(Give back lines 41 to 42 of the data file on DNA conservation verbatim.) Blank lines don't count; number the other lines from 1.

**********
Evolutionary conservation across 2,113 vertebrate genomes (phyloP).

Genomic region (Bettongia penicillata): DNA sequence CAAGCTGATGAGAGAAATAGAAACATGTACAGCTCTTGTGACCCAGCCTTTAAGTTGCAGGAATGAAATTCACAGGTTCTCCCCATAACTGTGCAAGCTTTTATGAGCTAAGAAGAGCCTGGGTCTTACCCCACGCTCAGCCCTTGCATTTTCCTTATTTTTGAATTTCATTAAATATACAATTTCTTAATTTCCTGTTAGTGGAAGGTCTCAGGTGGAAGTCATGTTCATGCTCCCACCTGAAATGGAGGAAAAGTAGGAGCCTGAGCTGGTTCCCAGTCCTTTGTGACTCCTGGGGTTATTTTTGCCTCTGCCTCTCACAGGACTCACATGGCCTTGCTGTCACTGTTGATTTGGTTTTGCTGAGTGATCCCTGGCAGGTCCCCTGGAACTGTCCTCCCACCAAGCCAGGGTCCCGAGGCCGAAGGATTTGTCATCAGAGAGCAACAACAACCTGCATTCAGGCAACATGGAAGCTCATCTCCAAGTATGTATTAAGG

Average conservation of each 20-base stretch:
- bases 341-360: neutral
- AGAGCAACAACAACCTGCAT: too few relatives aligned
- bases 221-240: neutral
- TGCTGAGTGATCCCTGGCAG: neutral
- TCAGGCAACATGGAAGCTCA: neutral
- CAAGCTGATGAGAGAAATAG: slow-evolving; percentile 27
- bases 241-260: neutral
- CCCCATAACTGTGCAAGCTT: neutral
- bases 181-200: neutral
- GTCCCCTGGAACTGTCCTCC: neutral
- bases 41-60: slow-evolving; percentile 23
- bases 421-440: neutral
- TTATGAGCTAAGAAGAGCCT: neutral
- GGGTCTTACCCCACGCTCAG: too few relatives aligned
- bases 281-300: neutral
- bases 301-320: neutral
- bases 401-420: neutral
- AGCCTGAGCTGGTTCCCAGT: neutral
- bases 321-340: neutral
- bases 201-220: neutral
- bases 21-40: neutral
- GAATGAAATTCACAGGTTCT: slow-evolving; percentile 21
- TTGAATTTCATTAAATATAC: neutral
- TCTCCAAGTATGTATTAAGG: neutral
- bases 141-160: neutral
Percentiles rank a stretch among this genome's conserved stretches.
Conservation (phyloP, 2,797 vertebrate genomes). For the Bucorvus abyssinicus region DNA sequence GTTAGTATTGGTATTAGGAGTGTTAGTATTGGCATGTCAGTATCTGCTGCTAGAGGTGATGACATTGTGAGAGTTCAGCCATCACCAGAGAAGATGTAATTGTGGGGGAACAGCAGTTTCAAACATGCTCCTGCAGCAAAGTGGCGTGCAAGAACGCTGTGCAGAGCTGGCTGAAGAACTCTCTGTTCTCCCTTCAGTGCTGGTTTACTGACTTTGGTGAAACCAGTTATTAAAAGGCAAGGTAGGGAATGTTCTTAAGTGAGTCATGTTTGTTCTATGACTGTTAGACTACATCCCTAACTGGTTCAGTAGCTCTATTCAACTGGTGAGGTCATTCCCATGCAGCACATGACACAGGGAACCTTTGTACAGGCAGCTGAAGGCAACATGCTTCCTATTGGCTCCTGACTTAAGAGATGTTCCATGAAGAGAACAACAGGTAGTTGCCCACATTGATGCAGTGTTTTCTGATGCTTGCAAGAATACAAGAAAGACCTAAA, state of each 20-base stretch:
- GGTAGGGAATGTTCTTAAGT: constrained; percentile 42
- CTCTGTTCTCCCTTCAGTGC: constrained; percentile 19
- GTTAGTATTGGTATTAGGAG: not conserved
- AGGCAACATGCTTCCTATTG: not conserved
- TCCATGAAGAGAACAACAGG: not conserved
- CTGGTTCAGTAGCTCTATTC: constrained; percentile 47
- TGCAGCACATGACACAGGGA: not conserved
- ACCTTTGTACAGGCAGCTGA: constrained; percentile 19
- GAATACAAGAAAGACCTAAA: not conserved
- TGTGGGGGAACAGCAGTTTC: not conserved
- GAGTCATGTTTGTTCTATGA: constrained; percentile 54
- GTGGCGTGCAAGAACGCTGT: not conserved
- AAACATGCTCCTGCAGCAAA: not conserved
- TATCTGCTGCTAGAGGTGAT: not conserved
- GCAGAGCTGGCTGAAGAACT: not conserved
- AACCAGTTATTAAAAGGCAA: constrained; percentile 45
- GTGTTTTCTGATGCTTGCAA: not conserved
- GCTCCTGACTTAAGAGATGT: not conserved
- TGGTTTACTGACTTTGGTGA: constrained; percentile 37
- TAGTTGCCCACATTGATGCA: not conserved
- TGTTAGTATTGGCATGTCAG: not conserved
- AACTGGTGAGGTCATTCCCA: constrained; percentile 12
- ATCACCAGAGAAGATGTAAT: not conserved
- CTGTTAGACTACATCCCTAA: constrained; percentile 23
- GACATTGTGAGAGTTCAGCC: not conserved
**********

- GAGTCATGTTTGTTCTATGA: constrained; percentile 54
- GTGGCGTGCAAGAACGCTGT: not conserved